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Winthrop University Hospital

John F Aloia, MD

Winthrop Titles/Positions

Chief Academic Officer

Director, Bone Mineral Research Center

Academic Faculty Appointments

Associate Dean, Professor of Medicine, State University of New York at Stony Brook

Address

222 Station Plaza North, Suite 510, Mineola, NY 11501

Phone

516-663-2442

Fax

516-663-3813

Email

jaloia@winthrop.org

Other Contacts

vitDresearch@winthrop.org

Brief Resume

Following graduation from Creighton University School of Medicine, Dr. Aloia completed a residency in Internal Medicine and was an officer in the U.S. Army. He completed fellowship training in Diabetes and Metabolism at Jefferson Medical College and is board certified in Internal Medicine and Endocrinology. After completion of his fellowship he joined the staff at Meadowbrook Hospital (now NUMC) where he became Director of the Metabolism unit and eventually acting Chair of Medicine. During the decade at NUMC he was a research collaborator at Brookhaven National Laboratory. His collaboration with Stanton Cohn, Ph.D. led to seminar papers describing bone mass in health and various diseases, as well as other disorders of calcium metabolism. In 1978 he became Chairman of Medicine at Winthrop-University Hospital, Chief Academic Officer and Associate Dean at Stony Brook. He established the Bone Mineral Research Center which has had multiple NIH and other investigator-initiated grants and participated in almost every pharmaceutical trial for the prevention or treatment of osteoporosis in the past 30 years. He has published over 160 articles and book chapters. He is nationally recognized as an expert on osteoporosis and related disorders.

Description of Research Interests/Activities

At Brookhaven National Laboratory, Dr. Aloia used in vivo neutron activation analysis and whole body counting to develop a model of body composition in aging. These studies led to the description of differences in the calcium economy and body composition between black and white women. He established the Bone Mineral Research Center at Winthrop-University Hospital. Several NIH grants supported research into the effects of calcium and estrogen on bone mass and the elucidation of body composition in black and white women. More recently, he showed that vitamin D supplementation did not slow bone loss in black women. His latest NIH grant is for a trial of vitamin D in elderly black women.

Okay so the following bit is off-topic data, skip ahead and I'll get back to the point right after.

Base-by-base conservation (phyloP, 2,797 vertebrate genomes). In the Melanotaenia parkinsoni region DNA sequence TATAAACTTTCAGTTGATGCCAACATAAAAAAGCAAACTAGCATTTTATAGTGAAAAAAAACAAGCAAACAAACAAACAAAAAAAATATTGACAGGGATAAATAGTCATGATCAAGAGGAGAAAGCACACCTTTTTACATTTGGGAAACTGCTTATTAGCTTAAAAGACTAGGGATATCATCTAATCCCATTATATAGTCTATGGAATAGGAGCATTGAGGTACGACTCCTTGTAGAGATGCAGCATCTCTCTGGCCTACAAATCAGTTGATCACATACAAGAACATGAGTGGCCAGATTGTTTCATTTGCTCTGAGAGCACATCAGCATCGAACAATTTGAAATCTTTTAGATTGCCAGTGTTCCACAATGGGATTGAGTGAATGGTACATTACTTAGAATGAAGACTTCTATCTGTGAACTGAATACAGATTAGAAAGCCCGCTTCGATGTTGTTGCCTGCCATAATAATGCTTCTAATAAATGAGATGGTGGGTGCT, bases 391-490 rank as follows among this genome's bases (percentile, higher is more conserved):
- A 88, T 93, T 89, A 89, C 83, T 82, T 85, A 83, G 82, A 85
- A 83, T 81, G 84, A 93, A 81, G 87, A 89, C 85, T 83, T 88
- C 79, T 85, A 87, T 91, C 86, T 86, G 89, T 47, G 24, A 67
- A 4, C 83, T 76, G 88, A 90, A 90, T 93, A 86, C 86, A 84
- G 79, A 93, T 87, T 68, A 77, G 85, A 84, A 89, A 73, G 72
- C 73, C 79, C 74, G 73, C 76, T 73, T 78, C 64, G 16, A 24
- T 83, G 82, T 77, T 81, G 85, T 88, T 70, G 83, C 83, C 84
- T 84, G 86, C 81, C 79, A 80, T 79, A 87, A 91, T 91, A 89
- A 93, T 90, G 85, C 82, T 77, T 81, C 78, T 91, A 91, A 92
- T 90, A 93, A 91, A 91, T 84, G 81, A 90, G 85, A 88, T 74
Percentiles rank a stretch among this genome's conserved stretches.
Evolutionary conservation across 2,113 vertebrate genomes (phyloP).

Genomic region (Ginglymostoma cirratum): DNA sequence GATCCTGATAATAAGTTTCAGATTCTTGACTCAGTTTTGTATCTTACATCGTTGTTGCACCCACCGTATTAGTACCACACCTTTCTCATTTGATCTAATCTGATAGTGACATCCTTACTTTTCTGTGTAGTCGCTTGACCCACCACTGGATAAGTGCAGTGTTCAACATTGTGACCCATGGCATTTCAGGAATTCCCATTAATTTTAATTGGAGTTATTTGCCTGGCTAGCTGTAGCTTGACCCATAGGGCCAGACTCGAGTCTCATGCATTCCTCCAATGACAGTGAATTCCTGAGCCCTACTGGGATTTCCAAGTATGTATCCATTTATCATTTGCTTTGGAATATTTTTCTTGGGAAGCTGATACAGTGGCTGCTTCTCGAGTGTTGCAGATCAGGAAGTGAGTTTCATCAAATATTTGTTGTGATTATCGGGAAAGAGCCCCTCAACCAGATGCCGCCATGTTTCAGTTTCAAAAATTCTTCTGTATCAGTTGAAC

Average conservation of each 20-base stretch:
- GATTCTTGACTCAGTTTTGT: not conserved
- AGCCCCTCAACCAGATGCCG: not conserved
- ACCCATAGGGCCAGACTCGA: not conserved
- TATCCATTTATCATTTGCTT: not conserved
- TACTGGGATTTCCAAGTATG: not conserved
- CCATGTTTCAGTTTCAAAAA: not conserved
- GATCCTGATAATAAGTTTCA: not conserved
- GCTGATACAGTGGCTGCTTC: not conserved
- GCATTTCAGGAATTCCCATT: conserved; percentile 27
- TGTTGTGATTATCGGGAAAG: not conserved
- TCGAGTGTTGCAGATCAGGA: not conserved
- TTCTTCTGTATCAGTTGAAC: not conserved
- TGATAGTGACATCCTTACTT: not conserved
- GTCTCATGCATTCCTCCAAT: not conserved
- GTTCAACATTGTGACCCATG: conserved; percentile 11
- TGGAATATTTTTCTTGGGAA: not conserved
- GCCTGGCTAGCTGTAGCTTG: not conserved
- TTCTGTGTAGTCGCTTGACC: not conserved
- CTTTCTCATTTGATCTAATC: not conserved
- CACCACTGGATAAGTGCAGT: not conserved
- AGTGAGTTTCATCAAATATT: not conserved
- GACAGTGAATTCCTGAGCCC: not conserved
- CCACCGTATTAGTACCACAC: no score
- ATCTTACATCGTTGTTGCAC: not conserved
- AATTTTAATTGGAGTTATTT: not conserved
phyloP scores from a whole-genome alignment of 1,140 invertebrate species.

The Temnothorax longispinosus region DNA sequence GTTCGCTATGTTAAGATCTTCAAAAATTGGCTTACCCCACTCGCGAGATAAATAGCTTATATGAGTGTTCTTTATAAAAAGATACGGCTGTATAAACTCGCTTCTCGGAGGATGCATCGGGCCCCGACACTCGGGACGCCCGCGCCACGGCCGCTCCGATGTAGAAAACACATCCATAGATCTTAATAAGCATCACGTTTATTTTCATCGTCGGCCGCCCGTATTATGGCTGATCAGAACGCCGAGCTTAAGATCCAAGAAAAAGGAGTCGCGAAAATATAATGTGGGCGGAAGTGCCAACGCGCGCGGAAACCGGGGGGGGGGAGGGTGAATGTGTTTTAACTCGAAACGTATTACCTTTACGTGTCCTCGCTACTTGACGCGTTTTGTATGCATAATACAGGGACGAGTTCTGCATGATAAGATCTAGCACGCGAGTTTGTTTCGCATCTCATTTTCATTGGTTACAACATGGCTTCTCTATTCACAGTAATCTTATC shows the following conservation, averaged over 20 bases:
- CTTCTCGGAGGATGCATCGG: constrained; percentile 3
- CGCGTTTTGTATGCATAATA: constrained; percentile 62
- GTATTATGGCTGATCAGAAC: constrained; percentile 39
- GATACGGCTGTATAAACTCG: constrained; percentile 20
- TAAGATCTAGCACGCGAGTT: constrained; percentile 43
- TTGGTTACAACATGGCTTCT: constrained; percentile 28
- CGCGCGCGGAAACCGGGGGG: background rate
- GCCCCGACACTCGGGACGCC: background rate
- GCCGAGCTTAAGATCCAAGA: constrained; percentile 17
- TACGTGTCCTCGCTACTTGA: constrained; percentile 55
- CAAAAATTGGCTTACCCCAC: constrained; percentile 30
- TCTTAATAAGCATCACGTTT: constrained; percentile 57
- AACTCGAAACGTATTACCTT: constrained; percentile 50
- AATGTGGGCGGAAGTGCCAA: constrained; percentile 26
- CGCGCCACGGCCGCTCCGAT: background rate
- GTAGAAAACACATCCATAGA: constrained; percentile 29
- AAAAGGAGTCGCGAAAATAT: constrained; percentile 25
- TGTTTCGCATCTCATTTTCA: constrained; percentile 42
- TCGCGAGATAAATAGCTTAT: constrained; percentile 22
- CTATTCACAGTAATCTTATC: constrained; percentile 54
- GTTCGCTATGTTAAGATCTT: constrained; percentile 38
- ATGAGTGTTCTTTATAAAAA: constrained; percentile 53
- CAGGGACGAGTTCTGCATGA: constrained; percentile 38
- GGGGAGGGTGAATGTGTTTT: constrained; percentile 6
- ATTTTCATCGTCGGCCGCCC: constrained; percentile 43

Areas of Experience

Bone & Mineral Metabolism

Research Team Members

The Bone Mineral Research Center is staffed by an Associate Director, Study Coordinator, Densitometry Technician,and Director of the Metabolism Lab.

Associate Director, Mageda Mikhail, MD

Jane Greensher, R.N.. MA, CCRC , Study Coordinator, manages and coordinates the clinical trial program for the Bone Mineral Research Center. She also designs and facilitates osteoporosis education programs for teens, peri-menopausal and post-menopausal women on the Center's behalf. At Winthrop since 1983, Ms. Greensher has played an integral role in managing a number of women's health, community outreach and patient counseling programs.

Sharon Sprintz, BSRT, LRT, CBDT, radiologic technologist who performs the Center's bone density testing. She works closely with the Center's medical staff on original research and has published three articles in professional journals about the effects of exercise on bone mineral content and density.

James Yeh, Ph.D., Director, Metabolism Lab

Clinical Practice and Interests

Endocrinology, Metabolic Bone Disease

Links

http://www.ncbi.nlm.nih.gov/pubmed/?term=Aloia%2C+John%5BAuthor%5D

Selected Publications

Aloia JF, Vaswani A, Ma R, Flaster E. Comparative study of body composition by dual-energy x-ray absorptiometry. J of Nucl Med, 36:1392-1397, 1995.
Aloia JF, Vaswani A, Ma R, Flaster E. To what extent is bone mass determined by fat-free or fat mass? Am J Clin Nutr, 61:1110-4, 1995
Aloia JF, Vaswani A, Mikhail M, Badshah M, Flaster E. Cancellous bone of the spine is greater in Black women. Calcif Tiss Int, 65:29-33, 1999.
Aloia JF, Vaswani A, Feuerman M, Mikhail M, Ma R. Differences in skeletal and muscle mass with aging in black and white women. American Journal Physiol Endocrinol Metab 278: E1153-E1157, 2000.
Aloia JF, Talwar SA, Pollack S, Yeh J. A randomized controlled-trial of vitamin D3 supplementation in African-American women. Arch Intern Med, 165 (14): p. 1618-23, 2005.
Aloia JF, Feuerman M, Yeh JK. Reference range for serum parathyroid hormone. Endocr Pract.12 (2), 2006.
Aloia JF, Talwar SA, Pollack S, Feuerman M, Yeh J. Optimal vitamin D status and serum parathyroid hormone in African American women. Am J Clin Nutr, 84(3): p. 602-9, 2006.
Talwar SA, Aloia JF, Pollack S, Yeh, JK. Dose-response to vitamin D supplementation among postmenopausal African American women. Am J Clin Nutr, 86(6):1657-62, 2007.
Aloia JF, Li-Ng M, Pollack S. Statins and vitamin D. Am J Cardiol; 2007; 100(8):1329
Aloia JF, Arunabh-Talwar, S, Pollack S, Yeh, JK. The remodeling transient and the calcium economy. Osteoporosis International, 2008 Jan 26.
Aloia, JF, Patel M, DiMaano R, Li-Ng M, Talwar S, Mikhail M, Pollack S, Yeh J. Vitamin D intake to attain a desired serum 25-hydroxyvitamin D concentration. Am J Clin Nutr, 2008; (6):1952-1958.
Aloia JF. African Americans, 25-hydroxyvitamin D and Osteoporosis: A Paradox 1-4, Am J Clin Nutr 2008;88(2):545S-550S.
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